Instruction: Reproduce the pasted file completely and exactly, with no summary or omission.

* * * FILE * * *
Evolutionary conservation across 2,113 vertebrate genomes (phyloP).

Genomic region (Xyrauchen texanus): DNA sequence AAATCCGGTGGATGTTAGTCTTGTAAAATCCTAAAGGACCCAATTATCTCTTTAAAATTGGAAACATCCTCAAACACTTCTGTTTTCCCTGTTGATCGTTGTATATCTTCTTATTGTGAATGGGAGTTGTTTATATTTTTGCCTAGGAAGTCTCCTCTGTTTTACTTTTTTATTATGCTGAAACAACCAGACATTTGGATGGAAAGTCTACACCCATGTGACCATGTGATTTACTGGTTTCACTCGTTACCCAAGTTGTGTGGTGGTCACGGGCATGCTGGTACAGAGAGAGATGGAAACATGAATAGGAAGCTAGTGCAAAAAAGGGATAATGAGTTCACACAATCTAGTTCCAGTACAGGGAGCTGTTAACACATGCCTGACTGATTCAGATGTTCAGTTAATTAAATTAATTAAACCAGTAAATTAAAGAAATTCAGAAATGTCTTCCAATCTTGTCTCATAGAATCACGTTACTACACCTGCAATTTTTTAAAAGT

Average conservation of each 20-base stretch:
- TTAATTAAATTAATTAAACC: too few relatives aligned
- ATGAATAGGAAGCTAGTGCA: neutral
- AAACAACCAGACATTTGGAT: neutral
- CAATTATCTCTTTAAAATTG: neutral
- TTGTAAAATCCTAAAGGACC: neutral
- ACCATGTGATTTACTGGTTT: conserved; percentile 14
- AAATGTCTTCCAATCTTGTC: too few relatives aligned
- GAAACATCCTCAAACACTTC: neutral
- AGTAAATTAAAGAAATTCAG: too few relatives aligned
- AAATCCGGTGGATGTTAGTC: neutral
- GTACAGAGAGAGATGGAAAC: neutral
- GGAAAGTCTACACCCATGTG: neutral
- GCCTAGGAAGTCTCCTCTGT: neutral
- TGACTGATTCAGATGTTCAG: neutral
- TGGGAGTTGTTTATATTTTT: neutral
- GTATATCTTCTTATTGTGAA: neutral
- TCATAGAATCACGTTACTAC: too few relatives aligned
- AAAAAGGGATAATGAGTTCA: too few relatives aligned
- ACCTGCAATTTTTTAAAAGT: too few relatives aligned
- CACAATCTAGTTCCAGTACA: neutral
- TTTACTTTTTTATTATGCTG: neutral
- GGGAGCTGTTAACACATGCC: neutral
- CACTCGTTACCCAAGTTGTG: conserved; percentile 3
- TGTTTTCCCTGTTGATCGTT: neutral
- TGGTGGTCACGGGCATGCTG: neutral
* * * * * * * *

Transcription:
Evolutionary conservation across 2,113 vertebrate genomes (phyloP).

Genomic region (Xyrauchen texanus): DNA sequence AAATCCGGTGGATGTTAGTCTTGTAAAATCCTAAAGGACCCAATTATCTCTTTAAAATTGGAAACATCCTCAAACACTTCTGTTTTCCCTGTTGATCGTTGTATATCTTCTTATTGTGAATGGGAGTTGTTTATATTTTTGCCTAGGAAGTCTCCTCTGTTTTACTTTTTTATTATGCTGAAACAACCAGACATTTGGATGGAAAGTCTACACCCATGTGACCATGTGATTTACTGGTTTCACTCGTTACCCAAGTTGTGTGGTGGTCACGGGCATGCTGGTACAGAGAGAGATGGAAACATGAATAGGAAGCTAGTGCAAAAAAGGGATAATGAGTTCACACAATCTAGTTCCAGTACAGGGAGCTGTTAACACATGCCTGACTGATTCAGATGTTCAGTTAATTAAATTAATTAAACCAGTAAATTAAAGAAATTCAGAAATGTCTTCCAATCTTGTCTCATAGAATCACGTTACTACACCTGCAATTTTTTAAAAGT

Average conservation of each 20-base stretch:
- TTAATTAAATTAATTAAACC: too few relatives aligned
- ATGAATAGGAAGCTAGTGCA: neutral
- AAACAACCAGACATTTGGAT: neutral
- CAATTATCTCTTTAAAATTG: neutral
- TTGTAAAATCCTAAAGGACC: neutral
- ACCATGTGATTTACTGGTTT: conserved; percentile 14
- AAATGTCTTCCAATCTTGTC: too few relatives aligned
- GAAACATCCTCAAACACTTC: neutral
- AGTAAATTAAAGAAATTCAG: too few relatives aligned
- AAATCCGGTGGATGTTAGTC: neutral
- GTACAGAGAGAGATGGAAAC: neutral
- GGAAAGTCTACACCCATGTG: neutral
- GCCTAGGAAGTCTCCTCTGT: neutral
- TGACTGATTCAGATGTTCAG: neutral
- TGGGAGTTGTTTATATTTTT: neutral
- GTATATCTTCTTATTGTGAA: neutral
- TCATAGAATCACGTTACTAC: too few relatives aligned
- AAAAAGGGATAATGAGTTCA: too few relatives aligned
- ACCTGCAATTTTTTAAAAGT: too few relatives aligned
- CACAATCTAGTTCCAGTACA: neutral
- TTTACTTTTTTATTATGCTG: neutral
- GGGAGCTGTTAACACATGCC: neutral
- CACTCGTTACCCAAGTTGTG: conserved; percentile 3
- TGTTTTCCCTGTTGATCGTT: neutral
- TGGTGGTCACGGGCATGCTG: neutral